The Treatment of Male Infertility at AUUA
There are many factors that attribute to infertility in men, including a low sperm count, a defect or obstruction in the reproductive system, or an acquired malady. In the event that fertility cannot be achieved or restored through pharmacologic or surgical intervention, conception is not necessarily out of reach.
In the event of a failed vasectomy, uncorrectable ejaculatory obstruction, or low sperm count, motile sperm may be retrieved directly from the testes using a number of minimally invasive procedures. Extracted sperm is then paired with an egg in hopes of achieving fertilization through such methods as in vitro fertilization (IVF) and intracytoplasmic sperm injection (ICSI). The following forms of sperm retrieval are routinely utilized by the fertility specialists of Academic Urology and Urogynecology of Arizona:
- MESA (Microscopic Epididymal Sperm Aspiration): During this procedure, an incision is made in the scrotal sac. Using a microscope, the doctors of Academic Urology and Urogynecology of Arizona locate the Epididymal tubules and aspirate sperm-rich fluid. Retrieved sperm can be used immediately for intracytoplasmic injection, or can be frozen for subsequent IVF-ICSI efforts.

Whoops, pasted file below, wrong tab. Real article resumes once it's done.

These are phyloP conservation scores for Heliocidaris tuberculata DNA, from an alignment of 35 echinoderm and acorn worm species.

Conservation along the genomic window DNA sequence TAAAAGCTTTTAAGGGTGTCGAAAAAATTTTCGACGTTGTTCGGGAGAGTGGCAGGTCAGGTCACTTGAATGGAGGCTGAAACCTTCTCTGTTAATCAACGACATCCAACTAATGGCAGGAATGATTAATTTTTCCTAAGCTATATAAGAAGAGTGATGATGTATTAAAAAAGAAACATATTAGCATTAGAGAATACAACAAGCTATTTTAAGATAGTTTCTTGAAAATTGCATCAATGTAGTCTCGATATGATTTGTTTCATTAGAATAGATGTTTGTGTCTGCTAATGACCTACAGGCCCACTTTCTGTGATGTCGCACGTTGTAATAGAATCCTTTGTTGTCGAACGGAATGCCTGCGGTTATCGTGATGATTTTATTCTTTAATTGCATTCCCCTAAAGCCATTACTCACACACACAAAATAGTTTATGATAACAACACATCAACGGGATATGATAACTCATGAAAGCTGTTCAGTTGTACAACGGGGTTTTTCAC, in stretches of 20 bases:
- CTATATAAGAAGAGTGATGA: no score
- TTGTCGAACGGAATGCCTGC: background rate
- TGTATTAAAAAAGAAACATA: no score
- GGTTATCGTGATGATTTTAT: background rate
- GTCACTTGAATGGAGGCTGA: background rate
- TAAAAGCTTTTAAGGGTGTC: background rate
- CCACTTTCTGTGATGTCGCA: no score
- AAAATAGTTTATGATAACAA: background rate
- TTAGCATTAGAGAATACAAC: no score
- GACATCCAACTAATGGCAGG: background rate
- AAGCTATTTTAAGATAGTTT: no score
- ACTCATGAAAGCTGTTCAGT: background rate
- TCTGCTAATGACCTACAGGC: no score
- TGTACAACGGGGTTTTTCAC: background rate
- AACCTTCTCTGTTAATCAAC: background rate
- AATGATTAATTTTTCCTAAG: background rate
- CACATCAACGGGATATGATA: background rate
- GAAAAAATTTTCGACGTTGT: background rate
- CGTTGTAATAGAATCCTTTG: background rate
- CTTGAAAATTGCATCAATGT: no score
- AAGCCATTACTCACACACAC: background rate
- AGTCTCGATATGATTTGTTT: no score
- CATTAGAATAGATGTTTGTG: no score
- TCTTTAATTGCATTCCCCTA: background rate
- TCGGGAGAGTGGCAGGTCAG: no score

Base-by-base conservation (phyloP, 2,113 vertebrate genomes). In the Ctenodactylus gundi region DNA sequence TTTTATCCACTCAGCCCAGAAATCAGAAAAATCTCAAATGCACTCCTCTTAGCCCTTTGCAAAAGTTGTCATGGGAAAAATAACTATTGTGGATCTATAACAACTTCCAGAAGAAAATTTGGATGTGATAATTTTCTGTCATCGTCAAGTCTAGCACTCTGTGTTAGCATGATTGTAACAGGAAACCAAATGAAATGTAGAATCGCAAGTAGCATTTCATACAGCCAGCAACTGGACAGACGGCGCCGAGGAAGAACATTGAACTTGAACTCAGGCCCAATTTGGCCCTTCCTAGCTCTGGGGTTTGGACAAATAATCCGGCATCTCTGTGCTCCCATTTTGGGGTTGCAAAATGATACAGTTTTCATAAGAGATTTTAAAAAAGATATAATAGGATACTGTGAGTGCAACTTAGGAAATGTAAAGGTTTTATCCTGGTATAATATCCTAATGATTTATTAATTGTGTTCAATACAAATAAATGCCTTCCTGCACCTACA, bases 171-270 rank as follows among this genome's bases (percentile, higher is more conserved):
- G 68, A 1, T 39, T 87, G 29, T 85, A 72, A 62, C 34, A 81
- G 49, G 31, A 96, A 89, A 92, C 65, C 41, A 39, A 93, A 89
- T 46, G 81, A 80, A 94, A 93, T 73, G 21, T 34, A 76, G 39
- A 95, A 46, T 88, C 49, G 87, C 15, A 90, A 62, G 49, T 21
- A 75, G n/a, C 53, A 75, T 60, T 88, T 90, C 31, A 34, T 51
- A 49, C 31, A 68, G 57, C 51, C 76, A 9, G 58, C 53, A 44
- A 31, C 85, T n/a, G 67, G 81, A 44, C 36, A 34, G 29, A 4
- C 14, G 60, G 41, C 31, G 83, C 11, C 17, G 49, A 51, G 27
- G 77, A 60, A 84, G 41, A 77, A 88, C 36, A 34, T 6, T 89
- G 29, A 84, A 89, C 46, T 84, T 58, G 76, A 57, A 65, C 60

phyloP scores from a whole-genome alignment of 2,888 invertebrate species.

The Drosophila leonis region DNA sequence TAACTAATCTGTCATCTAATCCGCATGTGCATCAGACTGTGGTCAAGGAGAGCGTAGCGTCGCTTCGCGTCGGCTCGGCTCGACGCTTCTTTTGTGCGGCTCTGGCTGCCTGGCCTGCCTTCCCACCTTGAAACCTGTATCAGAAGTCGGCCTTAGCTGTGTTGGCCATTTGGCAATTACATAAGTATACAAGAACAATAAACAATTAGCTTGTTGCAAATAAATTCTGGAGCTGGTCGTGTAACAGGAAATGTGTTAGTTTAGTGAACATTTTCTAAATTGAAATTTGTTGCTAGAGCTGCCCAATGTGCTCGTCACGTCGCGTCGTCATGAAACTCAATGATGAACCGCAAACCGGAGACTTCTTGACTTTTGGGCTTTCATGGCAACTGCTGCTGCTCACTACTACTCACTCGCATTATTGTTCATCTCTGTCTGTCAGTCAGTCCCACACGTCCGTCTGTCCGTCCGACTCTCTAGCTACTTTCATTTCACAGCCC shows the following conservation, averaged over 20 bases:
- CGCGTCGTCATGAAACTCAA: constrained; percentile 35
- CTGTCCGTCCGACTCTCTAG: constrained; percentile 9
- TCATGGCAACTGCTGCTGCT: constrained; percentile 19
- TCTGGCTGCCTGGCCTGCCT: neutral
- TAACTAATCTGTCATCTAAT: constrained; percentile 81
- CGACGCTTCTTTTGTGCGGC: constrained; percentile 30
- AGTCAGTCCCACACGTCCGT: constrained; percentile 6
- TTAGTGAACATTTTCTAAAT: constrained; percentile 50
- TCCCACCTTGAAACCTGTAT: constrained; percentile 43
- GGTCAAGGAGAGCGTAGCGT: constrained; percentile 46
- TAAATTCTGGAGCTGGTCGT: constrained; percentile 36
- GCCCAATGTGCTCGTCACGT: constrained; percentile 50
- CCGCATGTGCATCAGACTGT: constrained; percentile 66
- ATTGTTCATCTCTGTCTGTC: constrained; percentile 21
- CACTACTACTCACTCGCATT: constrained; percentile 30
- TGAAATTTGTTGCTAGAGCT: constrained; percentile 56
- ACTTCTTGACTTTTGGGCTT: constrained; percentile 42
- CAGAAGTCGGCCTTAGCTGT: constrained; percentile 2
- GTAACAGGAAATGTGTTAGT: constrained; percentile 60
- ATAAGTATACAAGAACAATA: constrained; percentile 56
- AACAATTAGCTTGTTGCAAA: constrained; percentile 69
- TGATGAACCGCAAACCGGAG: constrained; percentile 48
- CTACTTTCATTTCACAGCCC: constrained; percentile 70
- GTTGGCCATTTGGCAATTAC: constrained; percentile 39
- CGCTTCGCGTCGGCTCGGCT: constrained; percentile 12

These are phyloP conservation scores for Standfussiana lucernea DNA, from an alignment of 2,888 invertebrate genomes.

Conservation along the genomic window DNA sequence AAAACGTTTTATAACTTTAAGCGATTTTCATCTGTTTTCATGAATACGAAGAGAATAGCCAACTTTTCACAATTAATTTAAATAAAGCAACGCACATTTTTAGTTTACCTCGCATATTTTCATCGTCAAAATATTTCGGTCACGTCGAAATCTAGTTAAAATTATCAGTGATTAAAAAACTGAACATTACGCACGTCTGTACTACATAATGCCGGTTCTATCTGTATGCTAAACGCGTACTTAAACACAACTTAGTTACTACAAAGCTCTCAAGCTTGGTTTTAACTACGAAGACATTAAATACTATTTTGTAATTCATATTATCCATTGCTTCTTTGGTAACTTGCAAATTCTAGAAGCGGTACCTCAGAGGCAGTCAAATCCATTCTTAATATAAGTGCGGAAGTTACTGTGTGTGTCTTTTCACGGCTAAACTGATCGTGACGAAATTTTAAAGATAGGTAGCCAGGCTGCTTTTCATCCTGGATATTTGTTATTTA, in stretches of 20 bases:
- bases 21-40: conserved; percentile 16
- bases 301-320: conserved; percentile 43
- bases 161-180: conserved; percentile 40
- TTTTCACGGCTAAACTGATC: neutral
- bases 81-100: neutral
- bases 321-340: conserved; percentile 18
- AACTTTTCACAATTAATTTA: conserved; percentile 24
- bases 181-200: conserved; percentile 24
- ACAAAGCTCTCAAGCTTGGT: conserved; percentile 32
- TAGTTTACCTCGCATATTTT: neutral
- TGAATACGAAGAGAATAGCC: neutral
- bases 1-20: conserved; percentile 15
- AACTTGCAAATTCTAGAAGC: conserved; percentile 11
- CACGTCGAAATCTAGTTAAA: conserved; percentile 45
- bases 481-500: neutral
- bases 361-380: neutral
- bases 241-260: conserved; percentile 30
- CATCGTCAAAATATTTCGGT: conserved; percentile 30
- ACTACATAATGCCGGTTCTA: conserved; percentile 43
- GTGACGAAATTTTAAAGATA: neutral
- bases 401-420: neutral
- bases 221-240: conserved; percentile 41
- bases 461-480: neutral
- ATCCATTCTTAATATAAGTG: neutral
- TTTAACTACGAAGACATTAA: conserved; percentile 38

- PESA (Percutaneous Epididymal Sperm Aspiration): During PESA, a needle is passed through the scrotal skin, into the epididymis. Sperm is then aspirated. Using this procedure, sperm yields are typically small and therefore are sufficient for just a single IVF-ICSI effort.
- TESE (Testicular Sperm Extraction): TESE requires an incisions in the scrotal skin through which a small piece of testicular tissue is removed. Sperm is later extracted from this tissue by an embryologist. Tissue can be frozen to be used for later fertilization efforts.
- TESA (Testicular Sperm Aspiration): Using this form of sperm retrieval, doctors excise testicular tissue not through an incision, but via a syringe. Sperm yields are typically adequate for a single IVF-ICSI cycle, but not enough for subsequent use. TESA is often used as a precursor to TESE to pinpoint an area of adequate sperm production.
- Testis Micro Dissection: Reserved for patients with very low levels of sperm production, a testis micro dissection involves a scrotal sac incision in which the testis is dissected until an area of adequate sperm production is found. This tissue is then removed and the sperm excised.
For men faced with challenging fertility obstacles, Assisted Reproduction Techniques provide a hope for conception. Speak to the specialists of Academic Urology and Urogynecology of Arizona for additional information. As leaders in the field of urologic medicine, we specialize in executing proven and evidence-based practices that are molded around the unique needs of each patient.